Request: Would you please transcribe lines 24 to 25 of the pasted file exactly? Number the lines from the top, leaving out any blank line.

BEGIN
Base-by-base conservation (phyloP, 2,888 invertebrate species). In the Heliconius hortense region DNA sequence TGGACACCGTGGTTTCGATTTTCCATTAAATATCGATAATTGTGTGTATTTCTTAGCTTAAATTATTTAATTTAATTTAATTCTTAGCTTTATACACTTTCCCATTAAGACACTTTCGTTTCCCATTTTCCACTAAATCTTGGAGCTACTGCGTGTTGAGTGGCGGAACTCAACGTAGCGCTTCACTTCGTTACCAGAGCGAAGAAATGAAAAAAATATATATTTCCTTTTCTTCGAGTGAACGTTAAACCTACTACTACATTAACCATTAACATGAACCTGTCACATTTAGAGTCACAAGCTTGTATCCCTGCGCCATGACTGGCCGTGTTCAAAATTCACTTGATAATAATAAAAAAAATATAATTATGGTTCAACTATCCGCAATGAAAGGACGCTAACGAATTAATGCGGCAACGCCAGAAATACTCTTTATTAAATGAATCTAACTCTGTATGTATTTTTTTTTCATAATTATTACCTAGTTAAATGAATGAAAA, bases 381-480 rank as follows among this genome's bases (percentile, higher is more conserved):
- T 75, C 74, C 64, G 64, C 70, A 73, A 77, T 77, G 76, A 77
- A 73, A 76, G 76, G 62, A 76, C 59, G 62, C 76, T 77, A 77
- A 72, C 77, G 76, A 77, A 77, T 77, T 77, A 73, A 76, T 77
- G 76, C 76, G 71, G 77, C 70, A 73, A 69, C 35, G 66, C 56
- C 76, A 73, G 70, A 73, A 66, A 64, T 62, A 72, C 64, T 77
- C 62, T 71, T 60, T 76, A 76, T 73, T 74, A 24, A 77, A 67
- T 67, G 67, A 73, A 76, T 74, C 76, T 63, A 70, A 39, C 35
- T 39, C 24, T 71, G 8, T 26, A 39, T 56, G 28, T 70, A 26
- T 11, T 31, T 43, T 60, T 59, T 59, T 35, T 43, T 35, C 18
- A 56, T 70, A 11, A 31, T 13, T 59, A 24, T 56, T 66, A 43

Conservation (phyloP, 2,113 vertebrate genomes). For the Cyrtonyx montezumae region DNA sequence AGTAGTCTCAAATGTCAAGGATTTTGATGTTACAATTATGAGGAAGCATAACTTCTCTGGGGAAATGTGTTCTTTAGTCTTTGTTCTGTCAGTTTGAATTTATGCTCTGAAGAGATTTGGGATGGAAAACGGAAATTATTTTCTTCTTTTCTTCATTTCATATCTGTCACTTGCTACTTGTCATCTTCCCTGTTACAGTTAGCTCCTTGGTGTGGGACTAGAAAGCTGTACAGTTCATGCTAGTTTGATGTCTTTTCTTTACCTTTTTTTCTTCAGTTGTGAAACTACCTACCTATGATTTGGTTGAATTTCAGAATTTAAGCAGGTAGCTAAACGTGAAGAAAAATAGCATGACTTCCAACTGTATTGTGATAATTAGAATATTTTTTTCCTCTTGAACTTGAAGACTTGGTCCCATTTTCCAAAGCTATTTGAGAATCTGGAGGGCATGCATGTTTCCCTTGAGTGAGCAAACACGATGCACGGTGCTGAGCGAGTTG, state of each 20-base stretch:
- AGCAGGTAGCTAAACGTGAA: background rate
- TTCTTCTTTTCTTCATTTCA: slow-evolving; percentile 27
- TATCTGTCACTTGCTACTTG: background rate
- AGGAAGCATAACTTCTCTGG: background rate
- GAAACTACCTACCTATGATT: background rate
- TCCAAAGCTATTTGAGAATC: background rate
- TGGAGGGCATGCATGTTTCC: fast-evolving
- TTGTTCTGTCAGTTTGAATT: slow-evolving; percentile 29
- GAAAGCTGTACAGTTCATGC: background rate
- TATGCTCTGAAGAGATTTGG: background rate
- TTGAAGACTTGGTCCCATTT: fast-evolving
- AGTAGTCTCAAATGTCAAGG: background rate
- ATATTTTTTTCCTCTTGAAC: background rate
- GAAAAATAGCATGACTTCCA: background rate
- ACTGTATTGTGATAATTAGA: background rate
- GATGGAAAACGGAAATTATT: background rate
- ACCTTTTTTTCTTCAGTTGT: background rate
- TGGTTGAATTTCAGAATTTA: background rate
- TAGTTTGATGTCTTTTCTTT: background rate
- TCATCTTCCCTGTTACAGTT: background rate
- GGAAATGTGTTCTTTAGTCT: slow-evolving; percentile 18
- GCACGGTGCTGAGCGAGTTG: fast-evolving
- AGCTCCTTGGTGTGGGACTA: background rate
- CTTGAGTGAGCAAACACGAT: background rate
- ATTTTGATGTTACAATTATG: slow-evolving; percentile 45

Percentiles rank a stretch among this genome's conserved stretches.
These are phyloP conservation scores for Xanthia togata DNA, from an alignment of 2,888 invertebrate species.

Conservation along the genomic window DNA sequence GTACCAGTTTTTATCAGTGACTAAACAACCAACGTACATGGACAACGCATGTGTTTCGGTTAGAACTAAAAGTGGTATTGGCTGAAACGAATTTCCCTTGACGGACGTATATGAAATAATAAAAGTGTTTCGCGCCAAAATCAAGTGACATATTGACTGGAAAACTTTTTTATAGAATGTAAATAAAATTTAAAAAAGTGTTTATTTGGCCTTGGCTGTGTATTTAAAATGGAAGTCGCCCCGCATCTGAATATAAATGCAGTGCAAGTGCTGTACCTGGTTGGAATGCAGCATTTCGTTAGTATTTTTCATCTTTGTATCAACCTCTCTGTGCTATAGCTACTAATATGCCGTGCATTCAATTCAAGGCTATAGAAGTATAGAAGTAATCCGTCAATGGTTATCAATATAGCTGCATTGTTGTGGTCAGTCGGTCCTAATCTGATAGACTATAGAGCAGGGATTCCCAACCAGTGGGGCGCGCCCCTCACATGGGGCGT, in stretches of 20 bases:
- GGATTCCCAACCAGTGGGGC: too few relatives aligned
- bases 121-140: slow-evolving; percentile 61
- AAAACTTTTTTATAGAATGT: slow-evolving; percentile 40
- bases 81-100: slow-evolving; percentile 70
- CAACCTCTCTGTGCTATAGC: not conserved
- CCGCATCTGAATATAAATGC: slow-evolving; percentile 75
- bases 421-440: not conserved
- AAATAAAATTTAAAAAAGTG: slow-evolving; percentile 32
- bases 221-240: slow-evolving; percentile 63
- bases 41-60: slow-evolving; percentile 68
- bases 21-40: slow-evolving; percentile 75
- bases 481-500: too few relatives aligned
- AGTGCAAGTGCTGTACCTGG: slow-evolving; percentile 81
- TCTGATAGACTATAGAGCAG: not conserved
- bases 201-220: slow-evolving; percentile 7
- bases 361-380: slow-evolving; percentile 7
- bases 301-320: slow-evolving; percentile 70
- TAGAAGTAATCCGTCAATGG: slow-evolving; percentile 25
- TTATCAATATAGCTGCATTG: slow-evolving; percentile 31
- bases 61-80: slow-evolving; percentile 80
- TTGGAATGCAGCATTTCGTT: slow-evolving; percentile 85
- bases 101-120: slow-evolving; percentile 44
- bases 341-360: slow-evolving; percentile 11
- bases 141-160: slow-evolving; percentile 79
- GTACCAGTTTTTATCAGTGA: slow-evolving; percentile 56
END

- AGTAGTCTCAAATGTCAAGG: background rate
- ATATTTTTTTCCTCTTGAAC: background rate